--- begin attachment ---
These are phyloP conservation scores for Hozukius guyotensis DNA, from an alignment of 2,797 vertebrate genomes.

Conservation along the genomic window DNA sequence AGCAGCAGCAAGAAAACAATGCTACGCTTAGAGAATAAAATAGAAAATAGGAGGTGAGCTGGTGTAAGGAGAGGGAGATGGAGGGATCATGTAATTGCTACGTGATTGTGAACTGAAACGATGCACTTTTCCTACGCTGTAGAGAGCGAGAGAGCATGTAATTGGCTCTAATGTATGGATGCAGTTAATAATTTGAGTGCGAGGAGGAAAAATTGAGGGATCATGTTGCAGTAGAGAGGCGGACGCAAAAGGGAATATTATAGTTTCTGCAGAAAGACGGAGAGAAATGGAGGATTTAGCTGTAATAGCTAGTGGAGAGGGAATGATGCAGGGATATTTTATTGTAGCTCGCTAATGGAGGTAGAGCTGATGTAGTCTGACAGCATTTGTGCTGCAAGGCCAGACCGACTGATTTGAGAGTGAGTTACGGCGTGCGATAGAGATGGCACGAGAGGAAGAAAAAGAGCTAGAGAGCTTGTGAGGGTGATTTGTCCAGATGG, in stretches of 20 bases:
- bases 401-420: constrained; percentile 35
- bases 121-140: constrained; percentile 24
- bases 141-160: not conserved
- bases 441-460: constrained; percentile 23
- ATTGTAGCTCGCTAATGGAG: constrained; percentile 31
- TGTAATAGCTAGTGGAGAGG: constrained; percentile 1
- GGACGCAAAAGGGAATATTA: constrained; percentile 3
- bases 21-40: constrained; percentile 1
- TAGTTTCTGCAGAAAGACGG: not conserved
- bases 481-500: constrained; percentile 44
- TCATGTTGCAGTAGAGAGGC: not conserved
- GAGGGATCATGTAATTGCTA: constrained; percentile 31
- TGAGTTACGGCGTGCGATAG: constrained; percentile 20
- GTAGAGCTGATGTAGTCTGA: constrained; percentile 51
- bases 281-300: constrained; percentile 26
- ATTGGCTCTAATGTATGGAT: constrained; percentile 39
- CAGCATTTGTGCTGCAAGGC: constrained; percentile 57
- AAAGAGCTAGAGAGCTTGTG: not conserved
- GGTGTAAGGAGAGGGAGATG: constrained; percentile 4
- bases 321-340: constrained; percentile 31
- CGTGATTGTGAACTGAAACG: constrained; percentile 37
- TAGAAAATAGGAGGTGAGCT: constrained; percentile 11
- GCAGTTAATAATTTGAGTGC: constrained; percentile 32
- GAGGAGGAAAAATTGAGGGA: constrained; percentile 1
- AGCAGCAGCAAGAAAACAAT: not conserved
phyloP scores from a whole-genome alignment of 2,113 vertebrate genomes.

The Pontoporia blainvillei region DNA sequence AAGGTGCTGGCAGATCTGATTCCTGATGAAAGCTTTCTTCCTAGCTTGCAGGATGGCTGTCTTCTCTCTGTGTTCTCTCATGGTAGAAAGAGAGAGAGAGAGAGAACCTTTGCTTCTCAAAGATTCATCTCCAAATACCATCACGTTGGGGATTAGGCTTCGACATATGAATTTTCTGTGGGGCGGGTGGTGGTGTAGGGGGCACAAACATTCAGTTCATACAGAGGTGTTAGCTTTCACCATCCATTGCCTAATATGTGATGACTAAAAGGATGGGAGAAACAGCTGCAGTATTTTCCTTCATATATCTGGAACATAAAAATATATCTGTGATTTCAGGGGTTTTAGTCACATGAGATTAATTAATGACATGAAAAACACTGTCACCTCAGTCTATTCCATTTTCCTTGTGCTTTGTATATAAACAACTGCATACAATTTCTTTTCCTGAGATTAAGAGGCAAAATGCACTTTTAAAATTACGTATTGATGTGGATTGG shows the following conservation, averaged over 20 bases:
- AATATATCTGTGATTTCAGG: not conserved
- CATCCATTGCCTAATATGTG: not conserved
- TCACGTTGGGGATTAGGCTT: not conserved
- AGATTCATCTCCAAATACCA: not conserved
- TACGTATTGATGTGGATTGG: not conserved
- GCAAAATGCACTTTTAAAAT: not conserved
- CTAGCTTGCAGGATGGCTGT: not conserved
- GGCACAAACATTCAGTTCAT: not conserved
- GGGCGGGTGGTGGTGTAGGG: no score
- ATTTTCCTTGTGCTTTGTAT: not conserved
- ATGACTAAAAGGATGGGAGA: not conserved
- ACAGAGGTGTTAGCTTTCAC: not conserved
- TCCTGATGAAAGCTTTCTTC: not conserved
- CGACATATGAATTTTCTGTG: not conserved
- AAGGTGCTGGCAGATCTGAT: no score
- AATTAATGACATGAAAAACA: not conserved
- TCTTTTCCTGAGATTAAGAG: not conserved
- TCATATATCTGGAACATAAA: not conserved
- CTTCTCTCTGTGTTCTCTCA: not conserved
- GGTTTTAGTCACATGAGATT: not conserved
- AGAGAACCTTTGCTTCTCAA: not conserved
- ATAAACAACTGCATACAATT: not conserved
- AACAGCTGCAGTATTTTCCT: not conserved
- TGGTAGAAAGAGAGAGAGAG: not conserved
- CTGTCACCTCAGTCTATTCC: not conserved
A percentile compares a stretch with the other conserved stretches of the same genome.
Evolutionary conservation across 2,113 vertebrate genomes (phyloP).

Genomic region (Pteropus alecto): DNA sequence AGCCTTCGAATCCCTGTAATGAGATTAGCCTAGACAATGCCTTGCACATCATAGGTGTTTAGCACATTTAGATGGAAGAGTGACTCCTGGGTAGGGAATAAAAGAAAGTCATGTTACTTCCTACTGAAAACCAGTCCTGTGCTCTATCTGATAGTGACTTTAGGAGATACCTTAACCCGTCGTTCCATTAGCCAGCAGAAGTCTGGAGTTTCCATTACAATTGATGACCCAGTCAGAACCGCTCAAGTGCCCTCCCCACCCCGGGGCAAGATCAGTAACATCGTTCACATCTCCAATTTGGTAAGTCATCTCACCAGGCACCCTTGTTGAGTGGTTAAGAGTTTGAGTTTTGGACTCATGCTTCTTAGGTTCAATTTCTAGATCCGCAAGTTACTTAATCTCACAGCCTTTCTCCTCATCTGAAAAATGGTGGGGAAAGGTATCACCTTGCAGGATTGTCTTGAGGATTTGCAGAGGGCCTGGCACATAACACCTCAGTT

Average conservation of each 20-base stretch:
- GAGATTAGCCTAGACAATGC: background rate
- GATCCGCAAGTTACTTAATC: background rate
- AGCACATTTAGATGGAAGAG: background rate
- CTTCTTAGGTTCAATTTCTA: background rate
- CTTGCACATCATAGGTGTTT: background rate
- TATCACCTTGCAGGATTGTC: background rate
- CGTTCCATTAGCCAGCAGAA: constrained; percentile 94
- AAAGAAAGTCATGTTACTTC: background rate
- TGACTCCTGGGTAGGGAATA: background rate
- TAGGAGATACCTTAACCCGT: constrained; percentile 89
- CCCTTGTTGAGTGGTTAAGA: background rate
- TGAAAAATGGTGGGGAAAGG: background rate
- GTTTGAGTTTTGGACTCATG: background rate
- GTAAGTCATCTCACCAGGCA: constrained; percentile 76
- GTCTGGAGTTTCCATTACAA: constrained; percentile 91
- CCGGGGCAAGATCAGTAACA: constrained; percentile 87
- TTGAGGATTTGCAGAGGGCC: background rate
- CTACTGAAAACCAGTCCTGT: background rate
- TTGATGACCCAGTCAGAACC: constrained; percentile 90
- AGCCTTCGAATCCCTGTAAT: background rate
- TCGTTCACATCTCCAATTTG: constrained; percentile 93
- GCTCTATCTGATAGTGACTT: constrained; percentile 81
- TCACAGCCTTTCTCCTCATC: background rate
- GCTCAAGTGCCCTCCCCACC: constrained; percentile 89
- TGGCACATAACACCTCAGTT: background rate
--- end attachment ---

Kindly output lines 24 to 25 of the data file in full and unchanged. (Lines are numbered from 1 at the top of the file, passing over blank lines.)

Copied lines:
- TAGAAAATAGGAGGTGAGCT: constrained; percentile 11
- GCAGTTAATAATTTGAGTGC: constrained; percentile 32